Shellfish5Crawfish

A crustacean similar to lobster, but heavier, weighing 2.3 to 2.7 kilograms. It lacks the large claws, and all the meat is contained in the tail. The flesh is coarser in texture than lobster meat, but should be prepared in the same way. Sold live or cooked, but in scant supply, and most crawfish tails are sold frozen. Season from April to September.

Shellfish6Lobster

Crustacean, dark blue when alive and scarlet when boiled. The male lobster is brighter in colour, smaller than the female, but with larger claws. Best at an average weight of 400 to 900 grams. The female has a broader tail and more tender flesh. The female also contains the coral, spawn or eggs, used for lobster butter. Sold live and cooked. When buying lobster, choose a medium-sized one which feels heavy for its size. The tail should spring back when it is straightened out. Avoid lobsters with white shells on their backs as this is a sign of age. Available all year, but best from April to August.

Shellfish7Mussels

These molluscs with blue-black shells are boiled alive and served in a number of classic sauces. Before cooking, discard any with broken shells and any which do not close when tapped. Mussels are sold by the litre allow 900 ml per person. Season from September to March.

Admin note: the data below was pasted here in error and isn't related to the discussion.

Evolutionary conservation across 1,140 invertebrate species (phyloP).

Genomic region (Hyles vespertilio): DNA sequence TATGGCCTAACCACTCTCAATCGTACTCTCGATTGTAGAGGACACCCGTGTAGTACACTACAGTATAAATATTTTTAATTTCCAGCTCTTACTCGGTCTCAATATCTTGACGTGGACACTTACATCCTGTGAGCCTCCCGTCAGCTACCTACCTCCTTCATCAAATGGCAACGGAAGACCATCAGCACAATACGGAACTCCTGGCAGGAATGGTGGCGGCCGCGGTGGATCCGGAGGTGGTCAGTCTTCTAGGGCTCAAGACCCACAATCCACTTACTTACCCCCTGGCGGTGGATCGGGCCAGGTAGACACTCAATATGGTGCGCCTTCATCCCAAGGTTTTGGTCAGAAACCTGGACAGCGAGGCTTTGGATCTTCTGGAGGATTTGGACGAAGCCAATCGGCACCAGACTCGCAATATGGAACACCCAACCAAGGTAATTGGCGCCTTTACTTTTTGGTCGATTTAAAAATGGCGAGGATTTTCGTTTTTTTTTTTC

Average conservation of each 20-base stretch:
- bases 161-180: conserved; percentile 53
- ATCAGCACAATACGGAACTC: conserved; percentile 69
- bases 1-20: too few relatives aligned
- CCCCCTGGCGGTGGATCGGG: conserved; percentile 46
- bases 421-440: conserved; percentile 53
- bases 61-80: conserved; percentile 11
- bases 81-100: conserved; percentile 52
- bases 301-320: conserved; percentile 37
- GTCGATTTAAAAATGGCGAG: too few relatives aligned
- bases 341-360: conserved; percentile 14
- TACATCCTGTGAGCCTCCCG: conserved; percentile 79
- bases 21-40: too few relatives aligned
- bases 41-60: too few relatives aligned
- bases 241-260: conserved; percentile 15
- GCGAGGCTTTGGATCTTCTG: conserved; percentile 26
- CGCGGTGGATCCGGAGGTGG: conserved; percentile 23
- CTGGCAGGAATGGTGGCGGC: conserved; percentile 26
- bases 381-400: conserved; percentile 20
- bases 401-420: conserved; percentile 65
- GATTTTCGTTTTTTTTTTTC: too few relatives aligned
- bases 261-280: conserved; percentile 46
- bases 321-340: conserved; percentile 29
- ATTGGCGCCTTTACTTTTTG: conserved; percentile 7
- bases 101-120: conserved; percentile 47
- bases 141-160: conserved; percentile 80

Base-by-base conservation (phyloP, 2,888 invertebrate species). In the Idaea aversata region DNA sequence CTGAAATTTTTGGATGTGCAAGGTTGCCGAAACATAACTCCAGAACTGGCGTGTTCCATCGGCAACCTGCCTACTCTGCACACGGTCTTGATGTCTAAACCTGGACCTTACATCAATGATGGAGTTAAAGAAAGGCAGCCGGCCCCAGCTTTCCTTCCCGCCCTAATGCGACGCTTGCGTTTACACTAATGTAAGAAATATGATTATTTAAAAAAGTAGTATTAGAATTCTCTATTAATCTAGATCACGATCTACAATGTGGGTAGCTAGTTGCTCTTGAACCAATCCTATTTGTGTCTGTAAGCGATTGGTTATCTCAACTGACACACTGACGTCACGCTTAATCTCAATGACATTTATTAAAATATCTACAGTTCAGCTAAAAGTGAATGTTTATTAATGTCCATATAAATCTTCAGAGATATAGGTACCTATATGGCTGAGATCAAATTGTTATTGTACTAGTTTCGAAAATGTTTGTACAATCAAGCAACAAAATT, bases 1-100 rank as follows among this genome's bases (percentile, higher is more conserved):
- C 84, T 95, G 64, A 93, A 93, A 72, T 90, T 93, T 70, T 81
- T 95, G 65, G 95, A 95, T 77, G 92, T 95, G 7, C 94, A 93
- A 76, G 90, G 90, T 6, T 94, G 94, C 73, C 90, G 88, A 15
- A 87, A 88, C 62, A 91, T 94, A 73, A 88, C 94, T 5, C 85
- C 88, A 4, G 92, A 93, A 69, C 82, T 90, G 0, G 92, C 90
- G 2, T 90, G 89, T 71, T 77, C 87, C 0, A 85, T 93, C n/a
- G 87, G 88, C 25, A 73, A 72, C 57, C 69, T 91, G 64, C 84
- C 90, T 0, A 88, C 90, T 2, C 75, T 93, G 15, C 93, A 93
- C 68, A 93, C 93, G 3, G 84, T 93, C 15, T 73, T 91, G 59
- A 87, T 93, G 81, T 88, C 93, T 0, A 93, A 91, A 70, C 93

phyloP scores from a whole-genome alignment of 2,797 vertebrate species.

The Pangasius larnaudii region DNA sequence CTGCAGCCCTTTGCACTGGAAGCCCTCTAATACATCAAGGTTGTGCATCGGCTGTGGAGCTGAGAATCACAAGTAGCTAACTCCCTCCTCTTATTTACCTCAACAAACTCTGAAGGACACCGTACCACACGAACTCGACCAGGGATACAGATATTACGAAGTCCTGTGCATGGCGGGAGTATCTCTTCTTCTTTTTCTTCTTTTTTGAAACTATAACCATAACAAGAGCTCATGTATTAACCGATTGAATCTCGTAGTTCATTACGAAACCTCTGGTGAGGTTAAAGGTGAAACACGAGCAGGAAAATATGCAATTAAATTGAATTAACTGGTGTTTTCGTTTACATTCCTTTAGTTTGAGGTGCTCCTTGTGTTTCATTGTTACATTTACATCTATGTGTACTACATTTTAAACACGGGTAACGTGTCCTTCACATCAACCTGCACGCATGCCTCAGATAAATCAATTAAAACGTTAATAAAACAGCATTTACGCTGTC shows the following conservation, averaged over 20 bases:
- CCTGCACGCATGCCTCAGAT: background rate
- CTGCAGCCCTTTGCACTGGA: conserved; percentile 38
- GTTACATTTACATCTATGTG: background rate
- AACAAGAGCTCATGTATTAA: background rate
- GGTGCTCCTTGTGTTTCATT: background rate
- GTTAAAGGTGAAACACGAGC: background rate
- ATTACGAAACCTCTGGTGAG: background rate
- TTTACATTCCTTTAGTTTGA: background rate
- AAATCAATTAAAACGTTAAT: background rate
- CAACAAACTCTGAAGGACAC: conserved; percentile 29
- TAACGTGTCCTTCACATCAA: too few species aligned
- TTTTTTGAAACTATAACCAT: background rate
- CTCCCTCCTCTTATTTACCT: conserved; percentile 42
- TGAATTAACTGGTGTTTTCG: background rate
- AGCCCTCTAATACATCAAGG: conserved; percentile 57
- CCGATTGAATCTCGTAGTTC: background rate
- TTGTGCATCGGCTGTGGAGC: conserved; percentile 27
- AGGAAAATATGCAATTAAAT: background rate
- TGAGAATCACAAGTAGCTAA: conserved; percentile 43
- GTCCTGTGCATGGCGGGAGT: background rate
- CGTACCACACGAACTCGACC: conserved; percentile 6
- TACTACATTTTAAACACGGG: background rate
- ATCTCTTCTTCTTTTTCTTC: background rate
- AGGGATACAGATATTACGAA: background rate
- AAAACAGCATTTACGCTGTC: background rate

Oysters

Shellfish8These highly priced molluscs are usually eaten raw, but may also be cooked. Shells should be closed, or shut when tapped. Some gourmets maintain that a raw oyster should be swallowed whole, others that it should be chewed to release the full flavour. Oysters must be absolutely fresh and should be opened just before serving. Allow six for each person. Season from September to April.

Portuguese Oyster - A variety of oyster imported for fattening from Portugal. It is larger than the native oyster, with a more irregular shell, and has less flavour. Available all year, but best in the autumn. Hatching-bred Pacific oysters are now available and may be used instead.

Prawns